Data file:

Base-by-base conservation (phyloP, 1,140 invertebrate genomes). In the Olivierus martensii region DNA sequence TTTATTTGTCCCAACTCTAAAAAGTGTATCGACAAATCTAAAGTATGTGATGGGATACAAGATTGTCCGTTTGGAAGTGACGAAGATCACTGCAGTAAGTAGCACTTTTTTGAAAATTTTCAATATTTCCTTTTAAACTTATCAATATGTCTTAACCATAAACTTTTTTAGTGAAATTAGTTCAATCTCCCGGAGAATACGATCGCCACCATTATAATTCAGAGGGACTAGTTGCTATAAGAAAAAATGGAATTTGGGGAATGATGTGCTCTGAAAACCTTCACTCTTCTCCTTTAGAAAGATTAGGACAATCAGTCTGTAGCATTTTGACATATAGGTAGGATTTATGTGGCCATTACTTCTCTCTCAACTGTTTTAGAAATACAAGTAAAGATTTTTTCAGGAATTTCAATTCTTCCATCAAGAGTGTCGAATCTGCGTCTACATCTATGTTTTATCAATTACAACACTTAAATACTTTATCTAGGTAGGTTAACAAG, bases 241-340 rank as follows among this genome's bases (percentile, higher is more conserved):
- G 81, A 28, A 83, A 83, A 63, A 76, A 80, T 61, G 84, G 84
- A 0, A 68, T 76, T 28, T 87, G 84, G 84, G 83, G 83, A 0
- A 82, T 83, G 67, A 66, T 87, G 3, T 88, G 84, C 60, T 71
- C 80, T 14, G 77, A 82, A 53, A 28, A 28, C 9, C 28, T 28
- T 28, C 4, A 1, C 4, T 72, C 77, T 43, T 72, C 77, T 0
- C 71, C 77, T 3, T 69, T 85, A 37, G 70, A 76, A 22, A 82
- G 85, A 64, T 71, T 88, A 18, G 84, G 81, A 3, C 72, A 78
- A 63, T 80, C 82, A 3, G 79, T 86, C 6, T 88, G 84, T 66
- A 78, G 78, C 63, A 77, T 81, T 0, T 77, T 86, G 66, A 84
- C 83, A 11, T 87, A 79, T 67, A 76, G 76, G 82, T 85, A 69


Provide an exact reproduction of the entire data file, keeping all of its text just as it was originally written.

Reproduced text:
Base-by-base conservation (phyloP, 1,140 invertebrate genomes). In the Olivierus martensii region DNA sequence TTTATTTGTCCCAACTCTAAAAAGTGTATCGACAAATCTAAAGTATGTGATGGGATACAAGATTGTCCGTTTGGAAGTGACGAAGATCACTGCAGTAAGTAGCACTTTTTTGAAAATTTTCAATATTTCCTTTTAAACTTATCAATATGTCTTAACCATAAACTTTTTTAGTGAAATTAGTTCAATCTCCCGGAGAATACGATCGCCACCATTATAATTCAGAGGGACTAGTTGCTATAAGAAAAAATGGAATTTGGGGAATGATGTGCTCTGAAAACCTTCACTCTTCTCCTTTAGAAAGATTAGGACAATCAGTCTGTAGCATTTTGACATATAGGTAGGATTTATGTGGCCATTACTTCTCTCTCAACTGTTTTAGAAATACAAGTAAAGATTTTTTCAGGAATTTCAATTCTTCCATCAAGAGTGTCGAATCTGCGTCTACATCTATGTTTTATCAATTACAACACTTAAATACTTTATCTAGGTAGGTTAACAAG, bases 241-340 rank as follows among this genome's bases (percentile, higher is more conserved):
- G 81, A 28, A 83, A 83, A 63, A 76, A 80, T 61, G 84, G 84
- A 0, A 68, T 76, T 28, T 87, G 84, G 84, G 83, G 83, A 0
- A 82, T 83, G 67, A 66, T 87, G 3, T 88, G 84, C 60, T 71
- C 80, T 14, G 77, A 82, A 53, A 28, A 28, C 9, C 28, T 28
- T 28, C 4, A 1, C 4, T 72, C 77, T 43, T 72, C 77, T 0
- C 71, C 77, T 3, T 69, T 85, A 37, G 70, A 76, A 22, A 82
- G 85, A 64, T 71, T 88, A 18, G 84, G 81, A 3, C 72, A 78
- A 63, T 80, C 82, A 3, G 79, T 86, C 6, T 88, G 84, T 66
- A 78, G 78, C 63, A 77, T 81, T 0, T 77, T 86, G 66, A 84
- C 83, A 11, T 87, A 79, T 67, A 76, G 76, G 82, T 85, A 69